This wasn’t actually a WIP until yesterday afternoon, when the idea for it popped into my head very suddenly while I was writing something else with a friend – which at least partially inspired it. The rest of it came very quickly after, and now it’s the rare short story of mine where the actual plot is very fully formed before most of it’s been written. Now I just need to get that last part done.
The “Scarred Utopian” comes from the title of a paper that I wrote in my first year of graduate school. It wasn’t a very good paper, but the idea has stuck with me; the contradictory coexistence of the perfect and imperfect. Of course, such a thing seems illogical – does that also mean it can’t be real?
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On the day of her wedding, the bride of the Scarred Utopian pulls her veil down over her face. She does this unassisted by her attendants, assembled around her in silence of the most solemn kind–this is a thing that she must do herself, her fingertips slipping over the intricate needle lace. She sees it, patterns of flowers and winding vines spiralling endlessly around birds in flight, leaping stags, wild hares, other creatures impossibly strange. Shapes that are without shape but that change and change forever, altering themselves the very instant she thinks she has identified their nature. She sees all of this, and then the veil is over her head and so close that it blends into a vague white blur, and that is all she sees.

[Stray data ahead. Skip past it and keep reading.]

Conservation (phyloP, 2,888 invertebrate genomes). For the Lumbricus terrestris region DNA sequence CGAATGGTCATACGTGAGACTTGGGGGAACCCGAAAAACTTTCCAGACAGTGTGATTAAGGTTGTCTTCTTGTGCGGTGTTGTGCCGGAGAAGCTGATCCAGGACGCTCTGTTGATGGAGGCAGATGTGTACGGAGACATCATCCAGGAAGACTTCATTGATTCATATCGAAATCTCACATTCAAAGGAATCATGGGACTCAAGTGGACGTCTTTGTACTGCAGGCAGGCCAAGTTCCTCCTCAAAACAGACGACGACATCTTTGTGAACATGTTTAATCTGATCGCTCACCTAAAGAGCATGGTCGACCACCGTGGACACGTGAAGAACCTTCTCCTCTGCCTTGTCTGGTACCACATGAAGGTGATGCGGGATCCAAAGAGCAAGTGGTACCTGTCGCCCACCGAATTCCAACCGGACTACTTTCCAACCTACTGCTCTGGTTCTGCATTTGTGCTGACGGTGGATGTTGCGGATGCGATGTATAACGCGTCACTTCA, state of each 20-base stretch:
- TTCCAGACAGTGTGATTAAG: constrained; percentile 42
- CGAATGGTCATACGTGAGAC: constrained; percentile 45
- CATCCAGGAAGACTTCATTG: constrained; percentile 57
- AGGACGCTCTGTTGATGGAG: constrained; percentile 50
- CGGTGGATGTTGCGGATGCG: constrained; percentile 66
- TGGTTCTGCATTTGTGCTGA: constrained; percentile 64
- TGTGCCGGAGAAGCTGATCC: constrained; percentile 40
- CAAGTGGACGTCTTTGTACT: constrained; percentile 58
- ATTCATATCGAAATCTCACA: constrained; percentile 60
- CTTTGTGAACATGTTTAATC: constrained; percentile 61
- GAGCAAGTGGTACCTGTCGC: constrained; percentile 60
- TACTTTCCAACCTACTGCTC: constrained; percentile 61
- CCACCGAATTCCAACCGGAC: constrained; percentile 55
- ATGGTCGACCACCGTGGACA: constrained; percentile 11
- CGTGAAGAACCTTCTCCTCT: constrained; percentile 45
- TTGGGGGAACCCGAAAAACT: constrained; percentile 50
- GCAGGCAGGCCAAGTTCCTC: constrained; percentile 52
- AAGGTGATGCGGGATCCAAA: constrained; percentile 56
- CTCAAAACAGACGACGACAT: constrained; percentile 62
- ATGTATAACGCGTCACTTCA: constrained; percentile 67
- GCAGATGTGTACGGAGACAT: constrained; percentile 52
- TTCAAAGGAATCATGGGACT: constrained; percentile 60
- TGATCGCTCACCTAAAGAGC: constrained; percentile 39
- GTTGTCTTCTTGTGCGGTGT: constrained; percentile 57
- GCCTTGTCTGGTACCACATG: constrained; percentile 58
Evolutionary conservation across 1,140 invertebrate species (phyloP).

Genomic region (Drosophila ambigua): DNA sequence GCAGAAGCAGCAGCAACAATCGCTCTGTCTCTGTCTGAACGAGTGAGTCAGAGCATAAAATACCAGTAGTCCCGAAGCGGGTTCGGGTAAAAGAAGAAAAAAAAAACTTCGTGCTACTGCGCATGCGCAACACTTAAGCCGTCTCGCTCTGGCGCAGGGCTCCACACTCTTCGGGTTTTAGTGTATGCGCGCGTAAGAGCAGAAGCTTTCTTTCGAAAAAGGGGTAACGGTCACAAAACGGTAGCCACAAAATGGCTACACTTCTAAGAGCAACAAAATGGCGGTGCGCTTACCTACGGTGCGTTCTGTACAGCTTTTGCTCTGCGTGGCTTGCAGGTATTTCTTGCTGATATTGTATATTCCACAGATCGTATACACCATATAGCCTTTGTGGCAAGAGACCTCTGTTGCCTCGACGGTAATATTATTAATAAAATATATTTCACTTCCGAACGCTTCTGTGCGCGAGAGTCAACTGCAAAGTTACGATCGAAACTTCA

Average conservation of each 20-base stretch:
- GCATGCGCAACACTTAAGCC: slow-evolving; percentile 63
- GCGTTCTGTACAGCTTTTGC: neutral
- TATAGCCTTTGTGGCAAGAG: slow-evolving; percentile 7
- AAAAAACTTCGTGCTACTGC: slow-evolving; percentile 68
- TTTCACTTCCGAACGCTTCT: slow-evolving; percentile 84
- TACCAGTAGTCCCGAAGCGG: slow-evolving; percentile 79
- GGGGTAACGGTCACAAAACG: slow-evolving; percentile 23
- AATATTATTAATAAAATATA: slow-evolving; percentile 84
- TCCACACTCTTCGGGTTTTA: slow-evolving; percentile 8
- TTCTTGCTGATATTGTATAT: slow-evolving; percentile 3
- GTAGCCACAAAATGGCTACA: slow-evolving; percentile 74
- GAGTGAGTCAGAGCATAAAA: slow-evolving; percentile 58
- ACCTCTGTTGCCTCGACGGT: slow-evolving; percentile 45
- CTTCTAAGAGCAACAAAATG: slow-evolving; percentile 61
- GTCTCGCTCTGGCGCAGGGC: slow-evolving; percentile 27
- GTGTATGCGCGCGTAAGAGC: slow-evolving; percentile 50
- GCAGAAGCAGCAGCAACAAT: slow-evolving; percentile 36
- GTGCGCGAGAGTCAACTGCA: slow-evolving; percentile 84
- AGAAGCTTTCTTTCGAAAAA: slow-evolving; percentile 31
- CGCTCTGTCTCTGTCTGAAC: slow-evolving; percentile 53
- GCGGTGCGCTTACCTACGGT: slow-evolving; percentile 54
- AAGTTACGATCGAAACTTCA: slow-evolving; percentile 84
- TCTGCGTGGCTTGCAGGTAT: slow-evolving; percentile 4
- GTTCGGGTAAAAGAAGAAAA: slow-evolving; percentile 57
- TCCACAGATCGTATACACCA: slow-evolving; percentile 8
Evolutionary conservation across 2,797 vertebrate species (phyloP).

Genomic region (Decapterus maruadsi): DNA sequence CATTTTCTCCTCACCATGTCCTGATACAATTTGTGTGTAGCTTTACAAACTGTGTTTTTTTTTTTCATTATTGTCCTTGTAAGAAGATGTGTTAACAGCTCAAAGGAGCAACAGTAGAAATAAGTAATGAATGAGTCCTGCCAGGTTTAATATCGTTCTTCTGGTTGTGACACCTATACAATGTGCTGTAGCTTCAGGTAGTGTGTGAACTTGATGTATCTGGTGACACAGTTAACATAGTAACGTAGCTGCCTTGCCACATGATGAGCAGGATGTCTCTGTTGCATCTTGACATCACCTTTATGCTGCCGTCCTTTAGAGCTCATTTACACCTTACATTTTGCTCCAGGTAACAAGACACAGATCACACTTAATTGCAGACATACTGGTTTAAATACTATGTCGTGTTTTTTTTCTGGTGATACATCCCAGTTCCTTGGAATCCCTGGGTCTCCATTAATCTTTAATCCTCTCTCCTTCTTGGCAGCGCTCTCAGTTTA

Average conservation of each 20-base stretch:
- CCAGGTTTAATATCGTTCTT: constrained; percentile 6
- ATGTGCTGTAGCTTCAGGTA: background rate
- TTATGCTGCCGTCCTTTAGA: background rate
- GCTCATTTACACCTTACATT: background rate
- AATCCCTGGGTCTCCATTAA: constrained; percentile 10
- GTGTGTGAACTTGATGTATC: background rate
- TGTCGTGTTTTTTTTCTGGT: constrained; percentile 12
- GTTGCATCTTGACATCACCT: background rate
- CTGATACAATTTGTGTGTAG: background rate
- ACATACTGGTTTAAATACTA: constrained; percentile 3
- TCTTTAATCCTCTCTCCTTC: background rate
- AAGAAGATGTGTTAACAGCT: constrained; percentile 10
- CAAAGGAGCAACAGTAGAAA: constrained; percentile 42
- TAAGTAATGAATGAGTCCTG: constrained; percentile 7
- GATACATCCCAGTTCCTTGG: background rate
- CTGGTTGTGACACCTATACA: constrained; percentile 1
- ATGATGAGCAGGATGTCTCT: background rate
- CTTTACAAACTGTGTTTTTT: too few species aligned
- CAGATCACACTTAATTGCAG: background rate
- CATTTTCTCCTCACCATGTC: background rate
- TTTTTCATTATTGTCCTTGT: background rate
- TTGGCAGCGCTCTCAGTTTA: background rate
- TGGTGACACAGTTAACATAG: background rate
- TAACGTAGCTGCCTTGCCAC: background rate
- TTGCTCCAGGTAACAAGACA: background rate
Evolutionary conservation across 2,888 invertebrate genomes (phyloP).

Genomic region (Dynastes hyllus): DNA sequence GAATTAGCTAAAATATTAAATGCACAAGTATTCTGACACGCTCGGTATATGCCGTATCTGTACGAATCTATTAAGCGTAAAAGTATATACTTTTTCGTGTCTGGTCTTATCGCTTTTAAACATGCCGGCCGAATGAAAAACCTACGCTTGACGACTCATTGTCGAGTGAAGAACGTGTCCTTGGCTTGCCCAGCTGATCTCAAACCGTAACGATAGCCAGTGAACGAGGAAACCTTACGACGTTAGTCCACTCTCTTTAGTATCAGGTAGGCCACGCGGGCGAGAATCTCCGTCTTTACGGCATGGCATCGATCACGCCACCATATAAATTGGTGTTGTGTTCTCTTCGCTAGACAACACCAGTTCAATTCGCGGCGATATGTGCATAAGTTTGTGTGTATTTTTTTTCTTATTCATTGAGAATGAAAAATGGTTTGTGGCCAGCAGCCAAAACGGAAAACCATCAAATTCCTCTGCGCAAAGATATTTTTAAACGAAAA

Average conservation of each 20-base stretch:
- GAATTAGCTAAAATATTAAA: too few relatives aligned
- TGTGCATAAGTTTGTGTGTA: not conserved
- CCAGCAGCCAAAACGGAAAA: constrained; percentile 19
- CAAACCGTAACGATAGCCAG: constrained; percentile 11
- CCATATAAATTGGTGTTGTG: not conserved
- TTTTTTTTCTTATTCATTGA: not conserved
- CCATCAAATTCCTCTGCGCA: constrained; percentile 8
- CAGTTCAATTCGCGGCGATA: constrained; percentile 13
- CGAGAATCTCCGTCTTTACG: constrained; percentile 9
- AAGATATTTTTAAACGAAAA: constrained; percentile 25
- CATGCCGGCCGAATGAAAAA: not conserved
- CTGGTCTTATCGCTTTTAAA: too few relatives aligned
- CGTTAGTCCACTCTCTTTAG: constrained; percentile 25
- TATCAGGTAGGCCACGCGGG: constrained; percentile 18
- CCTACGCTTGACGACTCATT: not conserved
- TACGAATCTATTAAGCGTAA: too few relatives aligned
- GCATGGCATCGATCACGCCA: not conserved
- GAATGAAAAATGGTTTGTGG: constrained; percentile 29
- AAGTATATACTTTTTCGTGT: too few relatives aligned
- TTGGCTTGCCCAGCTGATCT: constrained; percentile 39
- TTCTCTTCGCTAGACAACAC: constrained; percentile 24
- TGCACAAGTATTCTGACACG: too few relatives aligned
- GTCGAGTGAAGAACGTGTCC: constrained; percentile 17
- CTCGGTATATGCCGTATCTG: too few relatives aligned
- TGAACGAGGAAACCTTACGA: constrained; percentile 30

On the day of her wedding, the bride of the Scarred Utopian pulls her veil down over her face and there it remains, for the Scarred Utopian will not lift it to kiss her mouth at the culmination of their vows. He kisses her hands instead, turning them palms-up and pressing her fingertips to his lips with careful, distant reverence. The bride of the Scarred Utopian cannot see her new husband’s face clearly through the gauzy white of the lace, but the shape of it seems strange, and the shape of his mouth feels stranger when she tries to glean its lines through the few touches he allows her.
The hall is full of light as he leads her out, past silent rows of eyes that she cannot see but can feel like the pressure of insects alighting on her skin. She turns her gaze up into that blinding glow and thinks one flesh, till death unparted, and she wonders what flesh she has just joined to her own.